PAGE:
Owning an investment account is like owning a vehicle, or anything complex. It requires maintenance. You are smart enough to learn to manage it yourself. But if you don’t want to spend your time and energy on it, and risk making mistakes early on, you are going to need help from someone. In investment, that person is an advisor.

But what if you didn’t want to spend the money to hire a person? A recent entrant on the scene is the robo-advisor. It’s a bit of a mis-nomer, because there are no robots, and you still have people working on your account. However, rather than give you personalized advice, they rely on rules-based investment decisions. In this way, they remove the thinking and judgement from the investment process, which can be a good or a bad thing, depending on whether you believe that human judgement is reliable or is the source of bias. The robo-advisor begins by using a questionnaire to slot you into one of five* pre-selected investment portfolios. (*Eg. QuestTrade’s Portfolio IQ.)

Does it make sense to hire a robo-advisor? It does, in the following cases. For people who want to learn to invest on their own, but need help in the beginning. For investors with a small account, so there is little room for personalization (eg. the “distance” between two pre-selected portfolios is small). For investors who don’t want or need any financial planning advice (eg. RRSP vs. TFSA vs. open, cash flow management, insurance, etc.). For investors whose paramount concern is either cost or avoiding mistakes. For investors who can set it and forget it, and don’t need hand-holding through downturns and market corrections.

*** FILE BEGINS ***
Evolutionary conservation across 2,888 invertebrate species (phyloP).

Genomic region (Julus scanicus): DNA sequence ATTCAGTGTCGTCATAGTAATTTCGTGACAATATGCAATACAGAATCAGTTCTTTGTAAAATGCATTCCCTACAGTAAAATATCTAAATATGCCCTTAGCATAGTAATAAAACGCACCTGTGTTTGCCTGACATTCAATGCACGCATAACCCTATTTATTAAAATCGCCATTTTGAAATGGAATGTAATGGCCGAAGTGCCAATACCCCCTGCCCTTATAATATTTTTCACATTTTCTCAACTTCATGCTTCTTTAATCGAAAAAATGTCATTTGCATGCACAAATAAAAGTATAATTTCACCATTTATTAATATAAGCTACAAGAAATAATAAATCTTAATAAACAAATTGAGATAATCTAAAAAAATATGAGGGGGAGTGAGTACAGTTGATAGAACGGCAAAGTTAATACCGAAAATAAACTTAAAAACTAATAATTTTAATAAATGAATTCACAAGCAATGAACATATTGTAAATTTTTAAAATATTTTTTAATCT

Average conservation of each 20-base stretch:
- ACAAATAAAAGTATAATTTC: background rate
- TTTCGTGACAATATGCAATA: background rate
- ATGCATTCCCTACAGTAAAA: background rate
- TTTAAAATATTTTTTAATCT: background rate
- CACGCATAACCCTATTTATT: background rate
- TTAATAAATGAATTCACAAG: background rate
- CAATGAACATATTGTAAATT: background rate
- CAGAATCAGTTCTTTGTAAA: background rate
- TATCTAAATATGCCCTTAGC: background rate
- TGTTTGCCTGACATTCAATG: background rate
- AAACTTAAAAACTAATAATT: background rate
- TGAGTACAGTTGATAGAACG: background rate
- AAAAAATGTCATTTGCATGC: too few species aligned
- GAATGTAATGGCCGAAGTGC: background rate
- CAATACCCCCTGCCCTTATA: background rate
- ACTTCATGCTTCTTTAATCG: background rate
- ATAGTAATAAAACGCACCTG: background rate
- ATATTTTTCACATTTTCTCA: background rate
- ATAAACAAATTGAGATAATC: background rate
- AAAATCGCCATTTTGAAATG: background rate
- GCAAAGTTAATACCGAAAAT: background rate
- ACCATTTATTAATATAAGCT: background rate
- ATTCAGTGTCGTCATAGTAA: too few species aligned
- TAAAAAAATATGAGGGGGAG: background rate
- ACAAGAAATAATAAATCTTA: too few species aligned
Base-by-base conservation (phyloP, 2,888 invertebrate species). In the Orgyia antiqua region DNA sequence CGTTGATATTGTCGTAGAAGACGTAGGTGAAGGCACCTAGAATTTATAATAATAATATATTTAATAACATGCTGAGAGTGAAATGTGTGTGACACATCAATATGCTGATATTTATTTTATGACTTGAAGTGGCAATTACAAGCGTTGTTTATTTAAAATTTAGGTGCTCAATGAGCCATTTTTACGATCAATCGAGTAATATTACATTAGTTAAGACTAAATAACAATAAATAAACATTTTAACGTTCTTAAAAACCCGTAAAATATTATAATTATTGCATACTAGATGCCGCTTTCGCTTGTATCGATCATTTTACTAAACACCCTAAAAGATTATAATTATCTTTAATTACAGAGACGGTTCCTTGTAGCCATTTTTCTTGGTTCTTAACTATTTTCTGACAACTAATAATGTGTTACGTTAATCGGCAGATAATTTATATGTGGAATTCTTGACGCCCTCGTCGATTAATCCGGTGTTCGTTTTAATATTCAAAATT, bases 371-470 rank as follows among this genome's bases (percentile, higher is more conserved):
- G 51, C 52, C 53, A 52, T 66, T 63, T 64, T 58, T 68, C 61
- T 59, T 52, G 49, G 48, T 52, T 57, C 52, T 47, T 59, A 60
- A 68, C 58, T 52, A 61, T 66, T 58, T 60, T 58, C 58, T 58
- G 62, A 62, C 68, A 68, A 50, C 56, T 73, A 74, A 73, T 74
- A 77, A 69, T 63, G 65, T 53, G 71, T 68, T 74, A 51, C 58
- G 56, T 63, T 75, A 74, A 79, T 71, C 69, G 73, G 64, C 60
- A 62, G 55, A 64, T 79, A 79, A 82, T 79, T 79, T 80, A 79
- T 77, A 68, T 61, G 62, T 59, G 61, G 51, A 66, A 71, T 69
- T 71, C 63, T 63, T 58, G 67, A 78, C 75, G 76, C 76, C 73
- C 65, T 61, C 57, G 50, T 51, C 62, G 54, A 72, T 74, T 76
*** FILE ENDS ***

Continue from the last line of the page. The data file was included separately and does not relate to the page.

If you read the last paragraph again, substituting opposites in each sentence, you can see what value I believe full-service financial planner / investment advisors offer. In addition, you will benefit from working with a full-service advisor when you have more complex needs, such as multiple accounts or if you want more personalizations, such as ethical investing or exposure to gold or emerging markets.

A transparent robo-advisor could be like investing with training wheels. Then, after some time, you take off the training wheels and either invest on your own or hire someone to do it for you. Even if you hire someone, you are capable of having an informed conversation and participating in the decision-making.

Appendix – The Canadian Robo-Advisors I looked at (in alphabetical order):

  • https://invisor.ca/
  • https://www.nestwealth.com/
  • http://www.questrade.com/managed-investing/portfolio-iq-overview
  • https://www.wealthbar.com/
What is a Robo-Advisor?

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